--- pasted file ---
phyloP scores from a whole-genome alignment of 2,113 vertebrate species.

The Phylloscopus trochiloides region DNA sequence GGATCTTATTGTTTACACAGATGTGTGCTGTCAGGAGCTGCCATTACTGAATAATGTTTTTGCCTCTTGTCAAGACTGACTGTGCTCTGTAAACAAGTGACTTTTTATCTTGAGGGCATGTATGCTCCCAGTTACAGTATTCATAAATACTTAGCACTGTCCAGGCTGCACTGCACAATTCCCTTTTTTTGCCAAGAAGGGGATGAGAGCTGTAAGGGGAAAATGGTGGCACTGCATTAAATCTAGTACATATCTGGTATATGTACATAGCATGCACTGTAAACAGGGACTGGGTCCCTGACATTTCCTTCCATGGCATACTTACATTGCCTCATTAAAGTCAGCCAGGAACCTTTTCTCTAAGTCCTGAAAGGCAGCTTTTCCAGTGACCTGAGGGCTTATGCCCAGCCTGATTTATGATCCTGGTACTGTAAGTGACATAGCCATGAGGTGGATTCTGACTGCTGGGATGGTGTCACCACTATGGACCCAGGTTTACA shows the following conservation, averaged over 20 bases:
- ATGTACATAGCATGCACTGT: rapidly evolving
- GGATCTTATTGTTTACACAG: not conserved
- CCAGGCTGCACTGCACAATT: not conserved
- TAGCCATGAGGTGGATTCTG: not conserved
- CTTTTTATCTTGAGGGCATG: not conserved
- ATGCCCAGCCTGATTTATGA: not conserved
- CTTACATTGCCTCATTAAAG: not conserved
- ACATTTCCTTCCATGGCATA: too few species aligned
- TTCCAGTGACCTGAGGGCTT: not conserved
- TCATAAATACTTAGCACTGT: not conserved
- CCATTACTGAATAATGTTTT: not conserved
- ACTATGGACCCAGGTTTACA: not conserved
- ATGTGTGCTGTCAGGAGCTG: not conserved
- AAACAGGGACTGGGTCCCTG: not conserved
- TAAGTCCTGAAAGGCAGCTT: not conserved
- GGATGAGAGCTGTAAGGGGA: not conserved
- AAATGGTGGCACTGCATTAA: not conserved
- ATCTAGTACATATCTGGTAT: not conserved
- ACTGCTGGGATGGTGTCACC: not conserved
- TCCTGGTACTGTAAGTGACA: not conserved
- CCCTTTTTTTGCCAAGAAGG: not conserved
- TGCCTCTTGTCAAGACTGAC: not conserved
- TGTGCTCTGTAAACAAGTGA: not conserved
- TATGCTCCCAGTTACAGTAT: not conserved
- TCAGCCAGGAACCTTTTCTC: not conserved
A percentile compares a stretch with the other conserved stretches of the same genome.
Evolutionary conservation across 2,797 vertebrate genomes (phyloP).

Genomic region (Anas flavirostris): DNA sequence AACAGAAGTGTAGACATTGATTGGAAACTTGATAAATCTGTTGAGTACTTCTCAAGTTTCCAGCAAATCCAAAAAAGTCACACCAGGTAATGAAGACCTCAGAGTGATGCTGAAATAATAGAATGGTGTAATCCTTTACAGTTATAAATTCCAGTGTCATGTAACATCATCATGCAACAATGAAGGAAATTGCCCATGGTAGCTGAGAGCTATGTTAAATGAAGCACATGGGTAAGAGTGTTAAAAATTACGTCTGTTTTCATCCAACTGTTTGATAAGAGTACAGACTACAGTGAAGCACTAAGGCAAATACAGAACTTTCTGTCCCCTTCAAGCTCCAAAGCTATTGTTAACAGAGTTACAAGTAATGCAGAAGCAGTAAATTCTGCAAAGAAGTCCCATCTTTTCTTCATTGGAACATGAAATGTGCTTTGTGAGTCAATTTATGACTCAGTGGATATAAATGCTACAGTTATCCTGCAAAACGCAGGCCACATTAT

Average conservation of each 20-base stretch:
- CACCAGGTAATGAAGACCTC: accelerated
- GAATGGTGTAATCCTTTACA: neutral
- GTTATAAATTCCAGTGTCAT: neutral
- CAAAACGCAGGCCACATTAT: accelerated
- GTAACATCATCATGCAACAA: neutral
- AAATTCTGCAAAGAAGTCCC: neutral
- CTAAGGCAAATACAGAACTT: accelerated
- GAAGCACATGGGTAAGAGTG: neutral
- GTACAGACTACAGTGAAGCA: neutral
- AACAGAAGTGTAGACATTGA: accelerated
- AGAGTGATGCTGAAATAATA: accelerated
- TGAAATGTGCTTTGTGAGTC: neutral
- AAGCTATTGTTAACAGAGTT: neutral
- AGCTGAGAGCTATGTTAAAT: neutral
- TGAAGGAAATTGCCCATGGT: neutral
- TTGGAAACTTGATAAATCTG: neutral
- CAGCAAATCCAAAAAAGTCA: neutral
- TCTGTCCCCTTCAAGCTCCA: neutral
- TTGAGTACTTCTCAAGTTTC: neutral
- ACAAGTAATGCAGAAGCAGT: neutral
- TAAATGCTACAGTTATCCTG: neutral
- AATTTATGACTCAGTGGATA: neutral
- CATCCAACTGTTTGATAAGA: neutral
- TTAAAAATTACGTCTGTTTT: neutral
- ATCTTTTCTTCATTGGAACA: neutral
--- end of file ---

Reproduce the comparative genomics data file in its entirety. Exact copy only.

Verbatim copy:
phyloP scores from a whole-genome alignment of 2,113 vertebrate species.

The Phylloscopus trochiloides region DNA sequence GGATCTTATTGTTTACACAGATGTGTGCTGTCAGGAGCTGCCATTACTGAATAATGTTTTTGCCTCTTGTCAAGACTGACTGTGCTCTGTAAACAAGTGACTTTTTATCTTGAGGGCATGTATGCTCCCAGTTACAGTATTCATAAATACTTAGCACTGTCCAGGCTGCACTGCACAATTCCCTTTTTTTGCCAAGAAGGGGATGAGAGCTGTAAGGGGAAAATGGTGGCACTGCATTAAATCTAGTACATATCTGGTATATGTACATAGCATGCACTGTAAACAGGGACTGGGTCCCTGACATTTCCTTCCATGGCATACTTACATTGCCTCATTAAAGTCAGCCAGGAACCTTTTCTCTAAGTCCTGAAAGGCAGCTTTTCCAGTGACCTGAGGGCTTATGCCCAGCCTGATTTATGATCCTGGTACTGTAAGTGACATAGCCATGAGGTGGATTCTGACTGCTGGGATGGTGTCACCACTATGGACCCAGGTTTACA shows the following conservation, averaged over 20 bases:
- ATGTACATAGCATGCACTGT: rapidly evolving
- GGATCTTATTGTTTACACAG: not conserved
- CCAGGCTGCACTGCACAATT: not conserved
- TAGCCATGAGGTGGATTCTG: not conserved
- CTTTTTATCTTGAGGGCATG: not conserved
- ATGCCCAGCCTGATTTATGA: not conserved
- CTTACATTGCCTCATTAAAG: not conserved
- ACATTTCCTTCCATGGCATA: too few species aligned
- TTCCAGTGACCTGAGGGCTT: not conserved
- TCATAAATACTTAGCACTGT: not conserved
- CCATTACTGAATAATGTTTT: not conserved
- ACTATGGACCCAGGTTTACA: not conserved
- ATGTGTGCTGTCAGGAGCTG: not conserved
- AAACAGGGACTGGGTCCCTG: not conserved
- TAAGTCCTGAAAGGCAGCTT: not conserved
- GGATGAGAGCTGTAAGGGGA: not conserved
- AAATGGTGGCACTGCATTAA: not conserved
- ATCTAGTACATATCTGGTAT: not conserved
- ACTGCTGGGATGGTGTCACC: not conserved
- TCCTGGTACTGTAAGTGACA: not conserved
- CCCTTTTTTTGCCAAGAAGG: not conserved
- TGCCTCTTGTCAAGACTGAC: not conserved
- TGTGCTCTGTAAACAAGTGA: not conserved
- TATGCTCCCAGTTACAGTAT: not conserved
- TCAGCCAGGAACCTTTTCTC: not conserved
A percentile compares a stretch with the other conserved stretches of the same genome.
Evolutionary conservation across 2,797 vertebrate genomes (phyloP).

Genomic region (Anas flavirostris): DNA sequence AACAGAAGTGTAGACATTGATTGGAAACTTGATAAATCTGTTGAGTACTTCTCAAGTTTCCAGCAAATCCAAAAAAGTCACACCAGGTAATGAAGACCTCAGAGTGATGCTGAAATAATAGAATGGTGTAATCCTTTACAGTTATAAATTCCAGTGTCATGTAACATCATCATGCAACAATGAAGGAAATTGCCCATGGTAGCTGAGAGCTATGTTAAATGAAGCACATGGGTAAGAGTGTTAAAAATTACGTCTGTTTTCATCCAACTGTTTGATAAGAGTACAGACTACAGTGAAGCACTAAGGCAAATACAGAACTTTCTGTCCCCTTCAAGCTCCAAAGCTATTGTTAACAGAGTTACAAGTAATGCAGAAGCAGTAAATTCTGCAAAGAAGTCCCATCTTTTCTTCATTGGAACATGAAATGTGCTTTGTGAGTCAATTTATGACTCAGTGGATATAAATGCTACAGTTATCCTGCAAAACGCAGGCCACATTAT

Average conservation of each 20-base stretch:
- CACCAGGTAATGAAGACCTC: accelerated
- GAATGGTGTAATCCTTTACA: neutral
- GTTATAAATTCCAGTGTCAT: neutral
- CAAAACGCAGGCCACATTAT: accelerated
- GTAACATCATCATGCAACAA: neutral
- AAATTCTGCAAAGAAGTCCC: neutral
- CTAAGGCAAATACAGAACTT: accelerated
- GAAGCACATGGGTAAGAGTG: neutral
- GTACAGACTACAGTGAAGCA: neutral
- AACAGAAGTGTAGACATTGA: accelerated
- AGAGTGATGCTGAAATAATA: accelerated
- TGAAATGTGCTTTGTGAGTC: neutral
- AAGCTATTGTTAACAGAGTT: neutral
- AGCTGAGAGCTATGTTAAAT: neutral
- TGAAGGAAATTGCCCATGGT: neutral
- TTGGAAACTTGATAAATCTG: neutral
- CAGCAAATCCAAAAAAGTCA: neutral
- TCTGTCCCCTTCAAGCTCCA: neutral
- TTGAGTACTTCTCAAGTTTC: neutral
- ACAAGTAATGCAGAAGCAGT: neutral
- TAAATGCTACAGTTATCCTG: neutral
- AATTTATGACTCAGTGGATA: neutral
- CATCCAACTGTTTGATAAGA: neutral
- TTAAAAATTACGTCTGTTTT: neutral
- ATCTTTTCTTCATTGGAACA: neutral